Last week Victoria Police posed a simple question to their Facebook page that caused a major stir among drivers.
They asked people to vote on whether it was legal to use your phone to pay when going through a fast-food outlet’s drive-through.
More than 55,000 people have now voted in the poll, with 65 per cent believing it was perfectly fine.
But the majority of motorists were astounded when the police revealed it was an offence that carried a hefty $484 fine and four demerit points.
“If you intend to use your mobile phone to pay at the drive-through window, apply the handbrake, switch the engine off and then access your mobile phone,” Victoria Police said.
News.com.au then confirmed this rule applied across all states and territories in Australia.
This revelation came as a shock to many drivers, with a few branding it “ridiculous” and “outdated”.
It also sparked a series of questions from confused social media users, with the most common relating to digital licences.
NSW is trialling a digital driver’s licence in parts of Sydney, Albury and Dubbo, with the technology to be rolled out statewide later this year.
“So when the digital licences come out is that an offence to hand it to a copper as well?” one person asked.
NSW Transport told news.com.au the law regarding the use of a mobile phone while driving was amended in 2018 to clarify it is not an offence to use your phone to show your digital licence as long as you do so after being instructed to by a police officer.
“A driver who accesses their digital driver’s licence on their phone before they are requested to do so by police is committing an offence,” a NSW spokesperson said.
Doing this can result in a $344 fine and the loss of five demerit points.
South Australian residents have had the opportunity to use a digital licence since 2017 through the mySA GOV app.
The advice around how to legally show your licence to an officer when in a car is the same advice that was offered when asked about how to pay using a phone in a drive-through.
“To use a mobile phone, of which holding one is considered use, you must have your vehicle in a condition in which it is not able to move by itself,” Inspector Cynthia Healey from the SA Traffic Support Branch said previously in a statement to news.com.au.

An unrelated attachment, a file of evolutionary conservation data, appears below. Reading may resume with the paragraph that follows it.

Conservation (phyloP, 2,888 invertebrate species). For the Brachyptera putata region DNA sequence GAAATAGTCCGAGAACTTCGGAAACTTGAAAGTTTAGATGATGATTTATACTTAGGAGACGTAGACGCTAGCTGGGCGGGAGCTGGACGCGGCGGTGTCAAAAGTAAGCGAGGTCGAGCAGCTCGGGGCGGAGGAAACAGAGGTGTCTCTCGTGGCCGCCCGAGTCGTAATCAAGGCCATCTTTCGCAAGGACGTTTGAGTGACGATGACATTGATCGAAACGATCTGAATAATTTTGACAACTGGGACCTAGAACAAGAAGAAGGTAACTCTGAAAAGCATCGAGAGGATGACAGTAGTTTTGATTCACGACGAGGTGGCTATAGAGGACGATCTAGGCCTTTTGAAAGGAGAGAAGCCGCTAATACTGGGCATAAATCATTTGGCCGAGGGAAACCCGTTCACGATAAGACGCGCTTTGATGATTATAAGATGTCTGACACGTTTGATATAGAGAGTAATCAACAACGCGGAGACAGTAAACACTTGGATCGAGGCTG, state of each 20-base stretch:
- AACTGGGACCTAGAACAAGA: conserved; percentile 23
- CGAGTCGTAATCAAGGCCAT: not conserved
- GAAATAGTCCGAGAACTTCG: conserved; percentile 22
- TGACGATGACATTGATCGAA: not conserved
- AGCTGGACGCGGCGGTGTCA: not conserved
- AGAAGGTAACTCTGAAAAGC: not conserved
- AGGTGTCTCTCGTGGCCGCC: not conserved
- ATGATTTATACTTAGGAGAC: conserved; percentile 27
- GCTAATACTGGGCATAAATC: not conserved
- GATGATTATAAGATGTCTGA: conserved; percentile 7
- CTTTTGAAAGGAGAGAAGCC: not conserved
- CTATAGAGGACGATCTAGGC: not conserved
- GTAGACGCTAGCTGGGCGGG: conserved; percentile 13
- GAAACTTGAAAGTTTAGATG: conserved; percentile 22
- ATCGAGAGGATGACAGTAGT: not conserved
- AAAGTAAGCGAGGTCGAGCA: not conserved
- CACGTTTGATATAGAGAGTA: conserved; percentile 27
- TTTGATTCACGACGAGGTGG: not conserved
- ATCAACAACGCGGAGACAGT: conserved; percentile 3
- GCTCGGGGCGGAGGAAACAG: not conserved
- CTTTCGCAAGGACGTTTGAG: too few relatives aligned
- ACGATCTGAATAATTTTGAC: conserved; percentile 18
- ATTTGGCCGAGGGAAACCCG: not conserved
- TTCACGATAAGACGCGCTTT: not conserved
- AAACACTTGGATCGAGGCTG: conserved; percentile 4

“SA Police recommend that the vehicle is out of gear with the handbrake on and parked in a safe location and switched off before using the mobile device.”
Queensland is working to introduce a digital licence app, with plans to trial it in a regional area later this year.
Queensland Transport and Main Roads told news.com.au appropriate law amendments would be considered when the digital licences were rolled out.
“Any associated legislation with the introduction of digital licences will take into consideration the use by motorists,” a Transport and Main Roads spokesperson said.
They added enforcement of the law was up to the Queensland Police, and if a driver is pulled over, it is recommended they put the vehicle in park, put the handbrake on and follow the officer’s instructions.
The other question the drive-through rule raised was whether you could also be fined for leaning out of the car to pick up your food.
One of the many social media users who raised this question said: “So are drive thru customers going to be fined for having their arm out the window paying for or collecting their meals while the engine is still on and hand brake off.”
According to NSW Transport, it is illegal for a person to travel in a motor vehicle with part of their body outside the window or door. This rule applies when the vehicle is both moving and stationary.
Drivers breaking this law in NSW face a $344 fine and the loss three demerit points.
If a passenger is caught with part of their body outside the car, both the passenger and driver can be fined.
The only time drivers are legally allowed to have a body part outside the vehicle is when they are “giving a hand signal for changing direction, stopping or slowing down”.
Given this information, it would seem the same advice of turning off the car and applying the handbrake also applies when leaning an arm out the window to grab your order.
“Enforcement of the NSW road rules is a matter for the NSW Police Force,” a NSW Transport spokesperson said.